Hearing on Russia’s “Weaponization” of Information this Morning at 10 a.m.

Apr 15, 2015

Chairman Royce Opening Statement

Washington, D.C. – Today at 10 a.m., U.S. Rep. Ed Royce (R-CA), Chairman of the House Foreign Affairs Committee, will convene a hearing to examine Russia’s use of media to destabilize Ukraine, Eastern Europe and beyond, and the U.S. government’s inability to respond effectively.  The hearing is entitled “Confronting Russia’s Weaponization of Information.”

In case you missed it, Chairman Royce penned an op-ed in today’s Wall Street Journal entitled “Countering Putin’s Information Weapons of War.”  You can read the Chairman’s piece HERE.

Live webcast and witness testimony will be available HERE.

Below is Chairman Royce’s opening statement as prepared for delivery at the hearing:

Today we look at the danger of Russia’s misinformation campaign in Europe – indeed, around the world – and the failed U.S. response.

As we will hear today, Russia’s propaganda machine is in overdrive, working to subvert democratic stability and foment violence in Eastern Europe.  These tactics have undermined the government in Ukraine, laying the groundwork for invasion.  This same plan is being worked in Eastern and Central Europe.  Russian propaganda has the potential to destabilize NATO members, impacting our security commitments.  This Russian campaign –what one witness describes as the “weaponization of information”-- seriously threatens U.S. security.  

Russia has deployed an information army inside television, radio and newspapers throughout Europe. Some doing the Kremlin’s bidding are given explicit guidelines to obscure the truth by spreading conspiracies that the CIA is responsible for everything from 9/11 to the downing of Malaysia flight MH17 over Ukraine.  Others are simply paid more for demonizing the West, while those who pursue credible reporting are pushed aside. Today we will hear from journalist Liz Wahl, who dramatically interrupted a live broadcast to resign from RT, a Russian outlet, explaining she could not stand by its distorted coverage of Russia’s occupation of Ukraine.  Meanwhile, independent journalists in Russia have come under attack, with three killed so far this year.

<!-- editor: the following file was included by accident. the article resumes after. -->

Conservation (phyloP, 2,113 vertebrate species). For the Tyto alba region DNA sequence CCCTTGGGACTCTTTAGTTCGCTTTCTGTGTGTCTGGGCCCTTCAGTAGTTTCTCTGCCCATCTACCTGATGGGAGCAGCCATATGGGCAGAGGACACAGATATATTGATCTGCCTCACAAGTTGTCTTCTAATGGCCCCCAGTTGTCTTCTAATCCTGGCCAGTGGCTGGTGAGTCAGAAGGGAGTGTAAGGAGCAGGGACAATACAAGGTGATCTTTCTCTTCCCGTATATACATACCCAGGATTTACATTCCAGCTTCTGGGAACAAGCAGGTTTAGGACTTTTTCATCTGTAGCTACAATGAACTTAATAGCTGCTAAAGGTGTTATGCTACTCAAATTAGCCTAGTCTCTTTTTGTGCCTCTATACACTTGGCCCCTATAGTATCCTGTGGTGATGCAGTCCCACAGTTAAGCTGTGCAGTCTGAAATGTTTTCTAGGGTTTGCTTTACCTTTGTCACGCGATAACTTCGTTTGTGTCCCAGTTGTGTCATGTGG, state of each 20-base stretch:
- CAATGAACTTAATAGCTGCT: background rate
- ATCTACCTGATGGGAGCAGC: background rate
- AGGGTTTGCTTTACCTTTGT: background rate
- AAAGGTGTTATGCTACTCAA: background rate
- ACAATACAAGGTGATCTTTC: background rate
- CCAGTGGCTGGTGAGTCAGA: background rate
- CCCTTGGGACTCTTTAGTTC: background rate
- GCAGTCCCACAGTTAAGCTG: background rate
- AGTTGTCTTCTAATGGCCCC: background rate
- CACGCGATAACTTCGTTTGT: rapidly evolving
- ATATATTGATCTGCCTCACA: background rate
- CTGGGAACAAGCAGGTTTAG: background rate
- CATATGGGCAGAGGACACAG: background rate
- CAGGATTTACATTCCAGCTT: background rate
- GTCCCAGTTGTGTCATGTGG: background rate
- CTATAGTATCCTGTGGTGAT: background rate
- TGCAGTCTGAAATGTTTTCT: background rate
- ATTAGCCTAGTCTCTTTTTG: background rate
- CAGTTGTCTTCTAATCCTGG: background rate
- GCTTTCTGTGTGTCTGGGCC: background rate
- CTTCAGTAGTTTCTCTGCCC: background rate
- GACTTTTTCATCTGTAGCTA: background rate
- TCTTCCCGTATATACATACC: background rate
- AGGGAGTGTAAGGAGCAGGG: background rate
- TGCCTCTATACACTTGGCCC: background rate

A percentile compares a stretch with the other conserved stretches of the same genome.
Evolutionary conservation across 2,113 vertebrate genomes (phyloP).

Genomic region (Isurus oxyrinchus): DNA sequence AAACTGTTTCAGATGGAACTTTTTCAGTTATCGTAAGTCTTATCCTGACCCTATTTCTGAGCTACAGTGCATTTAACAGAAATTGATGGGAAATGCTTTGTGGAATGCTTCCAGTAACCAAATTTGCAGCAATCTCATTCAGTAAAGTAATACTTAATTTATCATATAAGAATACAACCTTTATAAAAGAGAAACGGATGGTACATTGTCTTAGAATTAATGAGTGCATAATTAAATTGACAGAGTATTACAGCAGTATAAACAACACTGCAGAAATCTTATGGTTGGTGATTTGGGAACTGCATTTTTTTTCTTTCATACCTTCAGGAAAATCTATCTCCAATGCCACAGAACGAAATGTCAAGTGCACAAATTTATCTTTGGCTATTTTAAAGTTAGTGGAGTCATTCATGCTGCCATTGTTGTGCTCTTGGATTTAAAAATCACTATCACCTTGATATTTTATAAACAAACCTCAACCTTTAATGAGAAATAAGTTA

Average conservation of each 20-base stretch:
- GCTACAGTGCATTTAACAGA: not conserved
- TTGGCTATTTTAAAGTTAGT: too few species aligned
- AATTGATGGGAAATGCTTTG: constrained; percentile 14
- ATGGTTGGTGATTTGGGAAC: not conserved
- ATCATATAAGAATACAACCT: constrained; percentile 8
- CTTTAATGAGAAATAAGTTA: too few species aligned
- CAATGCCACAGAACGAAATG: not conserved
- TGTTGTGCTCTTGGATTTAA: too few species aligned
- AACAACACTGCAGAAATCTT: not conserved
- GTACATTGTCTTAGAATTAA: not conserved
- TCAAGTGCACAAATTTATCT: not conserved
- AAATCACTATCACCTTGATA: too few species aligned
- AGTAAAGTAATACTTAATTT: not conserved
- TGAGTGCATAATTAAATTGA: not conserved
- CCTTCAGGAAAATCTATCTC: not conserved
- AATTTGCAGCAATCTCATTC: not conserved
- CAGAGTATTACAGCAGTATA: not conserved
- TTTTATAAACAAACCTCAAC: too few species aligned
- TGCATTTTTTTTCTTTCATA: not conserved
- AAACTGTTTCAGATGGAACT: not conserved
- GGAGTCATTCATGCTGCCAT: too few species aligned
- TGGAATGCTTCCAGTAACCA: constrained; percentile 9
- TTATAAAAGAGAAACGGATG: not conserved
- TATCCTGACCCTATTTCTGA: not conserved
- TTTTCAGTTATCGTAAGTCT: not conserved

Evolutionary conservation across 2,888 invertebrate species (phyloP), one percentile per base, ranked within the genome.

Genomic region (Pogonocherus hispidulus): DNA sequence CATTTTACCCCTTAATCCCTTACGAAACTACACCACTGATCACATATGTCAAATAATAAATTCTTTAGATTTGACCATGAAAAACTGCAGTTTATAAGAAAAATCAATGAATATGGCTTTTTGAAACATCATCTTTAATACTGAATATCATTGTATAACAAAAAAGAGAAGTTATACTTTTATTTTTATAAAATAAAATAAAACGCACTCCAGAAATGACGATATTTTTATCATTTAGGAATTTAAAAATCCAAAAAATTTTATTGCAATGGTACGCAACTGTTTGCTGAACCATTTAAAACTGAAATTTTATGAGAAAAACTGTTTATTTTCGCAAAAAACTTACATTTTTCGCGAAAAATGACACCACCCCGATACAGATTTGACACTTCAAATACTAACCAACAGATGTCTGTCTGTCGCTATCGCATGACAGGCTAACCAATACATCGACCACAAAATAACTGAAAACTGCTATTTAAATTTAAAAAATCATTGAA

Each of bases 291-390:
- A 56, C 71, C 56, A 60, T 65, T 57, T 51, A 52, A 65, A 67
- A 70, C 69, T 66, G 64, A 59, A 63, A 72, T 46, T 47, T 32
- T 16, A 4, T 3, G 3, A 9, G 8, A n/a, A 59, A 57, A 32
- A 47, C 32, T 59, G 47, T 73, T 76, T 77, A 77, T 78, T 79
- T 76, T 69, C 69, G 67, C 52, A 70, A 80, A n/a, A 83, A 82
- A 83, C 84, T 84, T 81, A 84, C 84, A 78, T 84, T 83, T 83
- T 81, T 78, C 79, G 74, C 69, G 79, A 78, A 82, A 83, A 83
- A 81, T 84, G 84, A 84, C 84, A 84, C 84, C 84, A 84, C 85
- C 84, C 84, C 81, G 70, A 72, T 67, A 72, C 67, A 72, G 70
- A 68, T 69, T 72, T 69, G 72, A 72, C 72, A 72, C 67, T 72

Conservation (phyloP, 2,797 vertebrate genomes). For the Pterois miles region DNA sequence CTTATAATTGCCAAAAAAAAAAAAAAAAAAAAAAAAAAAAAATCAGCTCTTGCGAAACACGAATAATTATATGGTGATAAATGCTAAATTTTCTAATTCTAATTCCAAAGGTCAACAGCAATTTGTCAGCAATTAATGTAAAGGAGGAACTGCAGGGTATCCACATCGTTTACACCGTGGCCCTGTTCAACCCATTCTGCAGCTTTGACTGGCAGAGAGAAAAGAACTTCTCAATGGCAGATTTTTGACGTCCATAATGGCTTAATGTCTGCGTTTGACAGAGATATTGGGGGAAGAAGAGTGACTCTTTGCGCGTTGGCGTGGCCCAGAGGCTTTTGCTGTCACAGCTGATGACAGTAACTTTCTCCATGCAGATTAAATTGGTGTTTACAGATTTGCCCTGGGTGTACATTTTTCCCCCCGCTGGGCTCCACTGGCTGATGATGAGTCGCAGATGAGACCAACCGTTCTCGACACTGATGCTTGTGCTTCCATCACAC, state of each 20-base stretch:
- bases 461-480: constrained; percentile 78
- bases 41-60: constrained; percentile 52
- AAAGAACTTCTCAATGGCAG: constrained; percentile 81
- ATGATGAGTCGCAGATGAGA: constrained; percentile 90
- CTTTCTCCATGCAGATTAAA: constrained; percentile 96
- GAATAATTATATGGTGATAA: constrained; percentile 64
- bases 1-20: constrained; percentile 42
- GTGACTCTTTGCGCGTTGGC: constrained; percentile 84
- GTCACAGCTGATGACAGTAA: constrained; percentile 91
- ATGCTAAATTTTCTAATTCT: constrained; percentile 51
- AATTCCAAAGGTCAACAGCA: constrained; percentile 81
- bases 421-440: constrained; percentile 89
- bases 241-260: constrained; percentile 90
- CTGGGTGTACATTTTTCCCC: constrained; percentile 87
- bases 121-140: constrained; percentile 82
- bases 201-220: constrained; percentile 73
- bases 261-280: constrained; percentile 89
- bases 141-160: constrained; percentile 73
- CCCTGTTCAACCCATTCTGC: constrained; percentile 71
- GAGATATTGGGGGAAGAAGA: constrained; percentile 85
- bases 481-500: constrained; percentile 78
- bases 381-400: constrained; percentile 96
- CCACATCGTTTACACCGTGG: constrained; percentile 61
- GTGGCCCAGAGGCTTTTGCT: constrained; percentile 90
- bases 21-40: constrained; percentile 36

Unfortunately, Ms. Wahl is a rarity, so Russian speakers in the frontline states like the Baltics, Ukraine, and Moldova continue to be told that their governments want to oppress and render them second-class citizens.  Unfortunately, many are buying this divisive message.  In parts of Europe where there aren’t Russian speaker populations, the message is that western democracy is morally corrupt and that integration with Europe since the Cold War has failed.  It’s estimated that Putin is spending more than $600 million a year to deride democratic pluralism.

And the U.S. response?  The agency expected to manage our response – the Broadcasting Board of Governors (BBG) – is far behind.  After years of Russia ramping up its effort, last fall, the BBG finally launched its flagship response to Russian propaganda – a mere 30-minute television news program in the Russian language called “Current Time.”   The program was put on-air in Lithuania, Moldova, Georgia, Ukraine, and Latvia.  But after just four months, it was pulled in Latvia because it couldn’t draw an audience.  What U.S.-backed news and information that does get through is a thimble of journalistic credibility in an ocean of Russian-driven news distortion.

This isn’t a matter of resources.  U.S.-broadcasters are laboring under a flawed bureaucracy.  Members may recall that then-Secretary Clinton called the agency “defunct” in her testimony before this Committee in 2013.  The Inspector General and Government Accountability Office have been highly critical.  Defenders have argued that all the BBG really needed to improve was a new CEO.  Well, they hired a CEO and he quit after 42 days on the job.  Last week, the director of the VOA announced his resignation.  Our international broadcasting is in disarray.

The journalists of the BBG risk their lives reporting from the frontlines across the world.  They deserve better support.  And the American people need much more from this agency if we’re going to respond to the rapidly evolving media environment and better secure the long-term security interests of the United States.

Last Congress, the House unanimously passed bipartisan legislation introduced by myself and Ranking Member Engel.  That legislation will help us fight Putin’s propaganda by allowing more resources to be spent in the field and on content instead of a broken bureaucracy. By clarifying the BBG’s mission, creating accountable leadership through a CEO, and reducing the bureaucracy more of the budget can be spent on disseminating truthful news.   Righting international broadcasting must be an urgent priority in our foreign policy.

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